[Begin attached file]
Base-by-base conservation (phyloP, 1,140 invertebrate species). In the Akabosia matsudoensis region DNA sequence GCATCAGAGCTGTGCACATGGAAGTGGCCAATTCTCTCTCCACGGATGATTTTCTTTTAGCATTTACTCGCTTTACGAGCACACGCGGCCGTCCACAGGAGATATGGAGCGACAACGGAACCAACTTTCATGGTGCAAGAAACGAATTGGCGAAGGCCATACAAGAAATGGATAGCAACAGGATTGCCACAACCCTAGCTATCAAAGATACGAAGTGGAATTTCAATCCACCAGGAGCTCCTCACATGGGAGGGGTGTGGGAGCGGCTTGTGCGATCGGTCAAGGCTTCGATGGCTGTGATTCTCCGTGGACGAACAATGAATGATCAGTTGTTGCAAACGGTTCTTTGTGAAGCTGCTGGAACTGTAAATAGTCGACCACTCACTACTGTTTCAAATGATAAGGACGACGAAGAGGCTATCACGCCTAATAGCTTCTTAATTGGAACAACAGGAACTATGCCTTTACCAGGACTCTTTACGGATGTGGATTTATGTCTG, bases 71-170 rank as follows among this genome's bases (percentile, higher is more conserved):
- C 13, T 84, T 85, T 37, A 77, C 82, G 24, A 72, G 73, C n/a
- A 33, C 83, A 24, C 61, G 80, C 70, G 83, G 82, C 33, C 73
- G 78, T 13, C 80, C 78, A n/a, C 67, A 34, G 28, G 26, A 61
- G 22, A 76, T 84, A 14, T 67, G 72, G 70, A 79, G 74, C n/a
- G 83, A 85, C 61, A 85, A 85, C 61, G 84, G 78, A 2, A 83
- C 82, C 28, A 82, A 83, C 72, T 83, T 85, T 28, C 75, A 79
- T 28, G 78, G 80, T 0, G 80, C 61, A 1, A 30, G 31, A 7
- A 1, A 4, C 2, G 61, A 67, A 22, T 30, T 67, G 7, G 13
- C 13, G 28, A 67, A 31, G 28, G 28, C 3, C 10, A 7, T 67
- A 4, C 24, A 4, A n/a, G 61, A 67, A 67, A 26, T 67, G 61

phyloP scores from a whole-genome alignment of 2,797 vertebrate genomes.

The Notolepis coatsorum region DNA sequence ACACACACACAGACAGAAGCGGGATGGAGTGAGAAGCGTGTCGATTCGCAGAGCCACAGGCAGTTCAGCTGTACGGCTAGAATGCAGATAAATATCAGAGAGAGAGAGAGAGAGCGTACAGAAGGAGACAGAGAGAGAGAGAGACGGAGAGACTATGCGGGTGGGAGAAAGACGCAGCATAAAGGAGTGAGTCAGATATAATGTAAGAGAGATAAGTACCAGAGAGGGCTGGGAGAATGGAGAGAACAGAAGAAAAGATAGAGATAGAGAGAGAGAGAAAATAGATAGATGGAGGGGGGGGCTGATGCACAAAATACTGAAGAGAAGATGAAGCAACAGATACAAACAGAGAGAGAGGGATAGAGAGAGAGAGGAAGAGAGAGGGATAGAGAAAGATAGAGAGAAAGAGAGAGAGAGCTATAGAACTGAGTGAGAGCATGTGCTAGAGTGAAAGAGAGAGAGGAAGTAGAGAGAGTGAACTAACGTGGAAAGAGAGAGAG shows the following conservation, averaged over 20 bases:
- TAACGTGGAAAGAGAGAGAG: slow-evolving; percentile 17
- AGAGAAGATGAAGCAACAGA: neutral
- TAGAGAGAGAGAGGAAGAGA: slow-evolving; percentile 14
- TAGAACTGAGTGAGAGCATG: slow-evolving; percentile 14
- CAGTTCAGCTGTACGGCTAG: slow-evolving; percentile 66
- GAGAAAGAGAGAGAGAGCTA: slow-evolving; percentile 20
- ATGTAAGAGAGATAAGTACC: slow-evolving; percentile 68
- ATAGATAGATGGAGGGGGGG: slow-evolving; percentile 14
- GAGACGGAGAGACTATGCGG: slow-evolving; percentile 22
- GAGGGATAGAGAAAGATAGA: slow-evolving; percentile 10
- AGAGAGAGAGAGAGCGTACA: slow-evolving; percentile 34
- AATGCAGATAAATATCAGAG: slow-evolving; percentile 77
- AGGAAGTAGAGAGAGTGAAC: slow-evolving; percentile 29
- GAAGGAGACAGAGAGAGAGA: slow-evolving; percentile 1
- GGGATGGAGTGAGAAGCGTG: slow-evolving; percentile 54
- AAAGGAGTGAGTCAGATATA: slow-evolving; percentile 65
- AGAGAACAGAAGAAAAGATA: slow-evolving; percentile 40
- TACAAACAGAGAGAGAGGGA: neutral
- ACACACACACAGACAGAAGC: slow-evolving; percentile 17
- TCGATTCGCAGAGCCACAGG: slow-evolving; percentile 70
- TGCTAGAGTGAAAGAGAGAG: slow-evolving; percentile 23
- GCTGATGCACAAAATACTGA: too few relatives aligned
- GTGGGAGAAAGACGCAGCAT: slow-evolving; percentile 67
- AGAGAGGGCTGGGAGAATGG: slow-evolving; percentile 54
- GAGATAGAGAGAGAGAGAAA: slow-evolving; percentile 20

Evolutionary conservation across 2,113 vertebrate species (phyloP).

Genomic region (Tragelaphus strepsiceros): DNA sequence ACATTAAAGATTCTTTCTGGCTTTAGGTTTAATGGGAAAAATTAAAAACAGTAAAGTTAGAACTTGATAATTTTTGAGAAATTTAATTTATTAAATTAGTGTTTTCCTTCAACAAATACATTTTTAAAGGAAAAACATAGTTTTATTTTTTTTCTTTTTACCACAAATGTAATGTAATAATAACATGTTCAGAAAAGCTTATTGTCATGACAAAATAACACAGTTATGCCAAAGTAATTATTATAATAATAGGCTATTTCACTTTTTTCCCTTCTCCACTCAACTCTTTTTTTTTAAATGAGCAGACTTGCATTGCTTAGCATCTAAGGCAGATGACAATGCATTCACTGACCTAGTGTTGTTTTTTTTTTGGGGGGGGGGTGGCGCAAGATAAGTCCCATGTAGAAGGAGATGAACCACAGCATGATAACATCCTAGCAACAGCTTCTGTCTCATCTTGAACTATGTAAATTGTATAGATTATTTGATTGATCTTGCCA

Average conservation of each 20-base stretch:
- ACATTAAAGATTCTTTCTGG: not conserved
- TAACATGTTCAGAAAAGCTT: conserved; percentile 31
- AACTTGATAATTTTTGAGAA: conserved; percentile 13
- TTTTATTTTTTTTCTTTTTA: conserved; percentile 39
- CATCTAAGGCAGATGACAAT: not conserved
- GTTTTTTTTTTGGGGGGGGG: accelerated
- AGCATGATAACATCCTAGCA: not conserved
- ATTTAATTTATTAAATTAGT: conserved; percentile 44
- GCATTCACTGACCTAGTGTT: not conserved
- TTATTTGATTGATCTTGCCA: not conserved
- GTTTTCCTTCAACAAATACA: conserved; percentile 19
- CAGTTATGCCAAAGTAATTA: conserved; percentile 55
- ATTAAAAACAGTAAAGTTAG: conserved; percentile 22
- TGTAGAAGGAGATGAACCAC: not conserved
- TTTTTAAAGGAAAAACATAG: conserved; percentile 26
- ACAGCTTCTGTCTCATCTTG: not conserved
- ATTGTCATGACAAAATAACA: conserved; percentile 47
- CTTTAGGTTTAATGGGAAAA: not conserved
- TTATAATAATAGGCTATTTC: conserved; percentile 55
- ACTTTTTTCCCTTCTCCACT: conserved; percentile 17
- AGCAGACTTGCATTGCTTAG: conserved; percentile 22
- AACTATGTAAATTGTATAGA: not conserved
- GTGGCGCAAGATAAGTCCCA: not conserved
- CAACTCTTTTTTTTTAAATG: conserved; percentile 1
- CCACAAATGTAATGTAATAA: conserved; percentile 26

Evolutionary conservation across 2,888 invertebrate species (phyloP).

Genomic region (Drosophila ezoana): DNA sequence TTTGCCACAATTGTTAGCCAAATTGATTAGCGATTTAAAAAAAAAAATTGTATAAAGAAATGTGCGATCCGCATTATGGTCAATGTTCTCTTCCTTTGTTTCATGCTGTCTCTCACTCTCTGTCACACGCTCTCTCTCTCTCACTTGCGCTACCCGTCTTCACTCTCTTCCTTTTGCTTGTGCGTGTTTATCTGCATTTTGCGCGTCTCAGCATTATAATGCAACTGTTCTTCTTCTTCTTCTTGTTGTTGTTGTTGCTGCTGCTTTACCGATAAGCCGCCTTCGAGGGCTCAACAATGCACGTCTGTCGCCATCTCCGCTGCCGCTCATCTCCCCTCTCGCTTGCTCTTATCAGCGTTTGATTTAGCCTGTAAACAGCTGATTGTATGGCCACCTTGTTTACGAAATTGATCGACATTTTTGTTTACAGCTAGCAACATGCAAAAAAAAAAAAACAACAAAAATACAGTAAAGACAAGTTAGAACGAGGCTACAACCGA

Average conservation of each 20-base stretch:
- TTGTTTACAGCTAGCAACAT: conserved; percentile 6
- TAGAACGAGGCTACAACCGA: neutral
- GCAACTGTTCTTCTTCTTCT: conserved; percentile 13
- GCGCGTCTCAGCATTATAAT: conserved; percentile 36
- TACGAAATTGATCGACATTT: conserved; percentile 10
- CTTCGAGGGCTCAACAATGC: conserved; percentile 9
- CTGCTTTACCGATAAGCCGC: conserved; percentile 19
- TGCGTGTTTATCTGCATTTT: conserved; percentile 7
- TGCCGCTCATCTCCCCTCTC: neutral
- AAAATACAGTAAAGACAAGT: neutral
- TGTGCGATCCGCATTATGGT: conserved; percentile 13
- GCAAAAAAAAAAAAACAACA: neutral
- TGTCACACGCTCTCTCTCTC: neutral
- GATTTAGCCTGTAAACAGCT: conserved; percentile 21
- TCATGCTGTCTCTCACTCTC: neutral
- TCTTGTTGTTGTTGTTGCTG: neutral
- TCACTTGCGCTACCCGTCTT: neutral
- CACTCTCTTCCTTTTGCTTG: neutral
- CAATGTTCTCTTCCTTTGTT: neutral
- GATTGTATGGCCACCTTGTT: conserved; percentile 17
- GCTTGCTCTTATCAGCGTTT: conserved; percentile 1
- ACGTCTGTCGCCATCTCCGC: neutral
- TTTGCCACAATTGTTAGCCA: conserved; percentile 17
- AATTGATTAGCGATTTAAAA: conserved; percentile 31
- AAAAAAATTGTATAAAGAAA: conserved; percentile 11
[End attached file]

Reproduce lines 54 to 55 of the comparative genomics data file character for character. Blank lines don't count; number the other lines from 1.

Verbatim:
- ATTAAAAACAGTAAAGTTAG: conserved; percentile 22
- TGTAGAAGGAGATGAACCAC: not conserved